Sexual behavior of African American adolescent girls and young women affected by fear of abuse
(18 Apr 2008: VIDYYA MEDICAL NEWS SERVICE) -- A new study finds that the fear of abuse may heighten the risk of possible acquisition of a sexually transmitted infection (STI) among adolescent girls and young women as negotiating condom use diminishes.
Researchers examined the interactive effects of fear of abuse and knowledge of STIs on sexual risk behaviors in a sample of 715 African American young adult women, aged 15 to 21 years. They found that 75% of these young adult women reported inconsistent condom use in the past 60 days. Under relatively higher levels of fear, young adult women with high levels of STI knowledge were more likely than were those with low STI knowledge to exhibit inconsistent condom use in the past 60 days and during the last sexual intercourse with a main sexual partner.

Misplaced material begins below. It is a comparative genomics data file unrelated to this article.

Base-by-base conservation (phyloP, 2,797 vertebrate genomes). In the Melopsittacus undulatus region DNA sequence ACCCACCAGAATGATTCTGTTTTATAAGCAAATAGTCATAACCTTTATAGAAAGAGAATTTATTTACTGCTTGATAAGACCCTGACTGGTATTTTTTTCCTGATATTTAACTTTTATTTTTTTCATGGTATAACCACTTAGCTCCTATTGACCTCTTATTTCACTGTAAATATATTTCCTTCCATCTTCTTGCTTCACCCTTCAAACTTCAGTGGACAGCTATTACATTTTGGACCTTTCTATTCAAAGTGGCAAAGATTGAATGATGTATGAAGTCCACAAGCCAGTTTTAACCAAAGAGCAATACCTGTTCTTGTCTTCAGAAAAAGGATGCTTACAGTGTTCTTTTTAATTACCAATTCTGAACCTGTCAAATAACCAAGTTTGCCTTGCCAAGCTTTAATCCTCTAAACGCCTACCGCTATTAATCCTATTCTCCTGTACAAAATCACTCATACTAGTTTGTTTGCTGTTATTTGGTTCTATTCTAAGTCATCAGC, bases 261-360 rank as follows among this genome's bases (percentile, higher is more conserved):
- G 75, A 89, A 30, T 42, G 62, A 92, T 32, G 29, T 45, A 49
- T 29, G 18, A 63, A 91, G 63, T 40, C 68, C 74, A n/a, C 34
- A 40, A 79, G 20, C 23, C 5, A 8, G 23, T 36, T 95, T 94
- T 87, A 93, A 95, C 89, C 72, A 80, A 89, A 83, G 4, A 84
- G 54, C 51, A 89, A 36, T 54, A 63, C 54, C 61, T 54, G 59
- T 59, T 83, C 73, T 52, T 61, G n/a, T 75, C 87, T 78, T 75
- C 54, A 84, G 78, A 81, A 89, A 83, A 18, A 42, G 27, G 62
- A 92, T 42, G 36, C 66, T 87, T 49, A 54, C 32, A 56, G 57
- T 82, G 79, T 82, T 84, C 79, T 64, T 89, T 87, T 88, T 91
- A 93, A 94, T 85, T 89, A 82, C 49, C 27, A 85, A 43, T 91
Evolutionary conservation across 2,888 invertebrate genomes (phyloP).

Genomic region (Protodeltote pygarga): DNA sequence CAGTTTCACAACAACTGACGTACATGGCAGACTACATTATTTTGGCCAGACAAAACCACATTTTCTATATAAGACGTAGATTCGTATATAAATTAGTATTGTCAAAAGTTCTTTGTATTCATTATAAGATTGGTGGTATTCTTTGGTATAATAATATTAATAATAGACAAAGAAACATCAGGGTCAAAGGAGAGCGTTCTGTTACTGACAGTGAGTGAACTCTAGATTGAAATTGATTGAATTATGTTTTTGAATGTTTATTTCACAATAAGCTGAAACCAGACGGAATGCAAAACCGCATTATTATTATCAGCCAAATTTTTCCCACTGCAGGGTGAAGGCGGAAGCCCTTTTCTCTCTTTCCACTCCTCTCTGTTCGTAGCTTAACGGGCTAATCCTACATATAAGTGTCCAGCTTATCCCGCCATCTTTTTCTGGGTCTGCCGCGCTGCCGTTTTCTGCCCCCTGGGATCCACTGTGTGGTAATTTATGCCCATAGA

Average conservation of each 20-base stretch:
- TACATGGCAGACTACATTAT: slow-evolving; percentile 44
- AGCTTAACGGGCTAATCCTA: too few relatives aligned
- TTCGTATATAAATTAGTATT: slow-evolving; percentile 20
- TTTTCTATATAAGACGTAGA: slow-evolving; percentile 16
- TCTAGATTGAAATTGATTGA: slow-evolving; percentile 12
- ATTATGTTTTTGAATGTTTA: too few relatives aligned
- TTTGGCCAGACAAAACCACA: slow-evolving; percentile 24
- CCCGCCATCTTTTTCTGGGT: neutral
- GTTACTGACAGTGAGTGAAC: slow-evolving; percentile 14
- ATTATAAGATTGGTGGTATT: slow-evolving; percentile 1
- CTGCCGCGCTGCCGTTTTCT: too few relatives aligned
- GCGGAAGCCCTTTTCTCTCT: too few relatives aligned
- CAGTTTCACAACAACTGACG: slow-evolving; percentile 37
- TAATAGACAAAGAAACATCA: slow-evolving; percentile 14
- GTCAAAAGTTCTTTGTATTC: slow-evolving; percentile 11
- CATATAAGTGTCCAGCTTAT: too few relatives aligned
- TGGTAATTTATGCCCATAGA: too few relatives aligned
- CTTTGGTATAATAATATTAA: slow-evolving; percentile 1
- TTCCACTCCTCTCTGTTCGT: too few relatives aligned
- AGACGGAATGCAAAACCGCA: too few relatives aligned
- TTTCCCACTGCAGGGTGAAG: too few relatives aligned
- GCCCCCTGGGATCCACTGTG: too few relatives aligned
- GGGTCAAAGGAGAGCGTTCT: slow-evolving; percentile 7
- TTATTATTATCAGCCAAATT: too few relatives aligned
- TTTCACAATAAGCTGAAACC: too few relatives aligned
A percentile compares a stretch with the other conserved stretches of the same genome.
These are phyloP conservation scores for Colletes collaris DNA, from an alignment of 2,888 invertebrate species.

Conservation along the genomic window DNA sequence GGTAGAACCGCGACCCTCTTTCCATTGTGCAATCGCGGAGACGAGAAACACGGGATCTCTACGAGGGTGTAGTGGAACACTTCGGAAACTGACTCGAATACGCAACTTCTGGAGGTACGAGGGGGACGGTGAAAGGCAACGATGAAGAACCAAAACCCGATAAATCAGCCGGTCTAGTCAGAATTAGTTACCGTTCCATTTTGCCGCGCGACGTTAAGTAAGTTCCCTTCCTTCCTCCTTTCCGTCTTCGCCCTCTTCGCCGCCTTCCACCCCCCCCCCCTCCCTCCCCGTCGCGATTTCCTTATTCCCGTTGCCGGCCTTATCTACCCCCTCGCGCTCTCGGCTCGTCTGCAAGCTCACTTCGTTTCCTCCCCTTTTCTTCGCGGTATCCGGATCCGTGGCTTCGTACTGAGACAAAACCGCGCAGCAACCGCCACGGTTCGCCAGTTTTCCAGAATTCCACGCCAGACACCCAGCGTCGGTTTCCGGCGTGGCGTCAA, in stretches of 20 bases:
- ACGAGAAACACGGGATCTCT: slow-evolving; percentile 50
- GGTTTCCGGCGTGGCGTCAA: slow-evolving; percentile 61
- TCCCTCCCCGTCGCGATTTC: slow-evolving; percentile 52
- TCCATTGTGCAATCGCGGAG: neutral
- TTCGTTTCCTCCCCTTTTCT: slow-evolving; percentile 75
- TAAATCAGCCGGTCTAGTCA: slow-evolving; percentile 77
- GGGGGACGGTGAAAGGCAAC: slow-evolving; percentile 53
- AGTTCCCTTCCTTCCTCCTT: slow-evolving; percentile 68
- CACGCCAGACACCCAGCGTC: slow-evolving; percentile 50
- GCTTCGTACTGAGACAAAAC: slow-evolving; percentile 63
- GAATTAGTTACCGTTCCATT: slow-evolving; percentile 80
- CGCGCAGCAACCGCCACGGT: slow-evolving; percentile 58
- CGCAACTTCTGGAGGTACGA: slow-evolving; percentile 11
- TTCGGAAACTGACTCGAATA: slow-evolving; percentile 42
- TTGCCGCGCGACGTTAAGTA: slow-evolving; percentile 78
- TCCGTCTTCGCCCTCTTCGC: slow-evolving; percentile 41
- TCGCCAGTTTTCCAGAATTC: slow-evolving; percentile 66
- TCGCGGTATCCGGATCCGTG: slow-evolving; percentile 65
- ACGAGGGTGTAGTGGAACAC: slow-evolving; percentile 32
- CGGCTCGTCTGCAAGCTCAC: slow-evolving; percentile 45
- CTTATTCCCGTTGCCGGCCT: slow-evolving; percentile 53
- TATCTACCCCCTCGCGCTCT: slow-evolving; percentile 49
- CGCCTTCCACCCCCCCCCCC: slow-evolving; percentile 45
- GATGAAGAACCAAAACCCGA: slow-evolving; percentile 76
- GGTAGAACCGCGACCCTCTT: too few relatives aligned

“Our findings highlight the need for combining dating violence prevention activities with STI and HIV prevention programs targeting African American adolescent girls and young women,” suggest the study’s authors.
[From: “Effects of Fear of Abuse and Possible STI Acquisition on the Sexual Behavior of African American Adolescent Girls and Young Women.” ].
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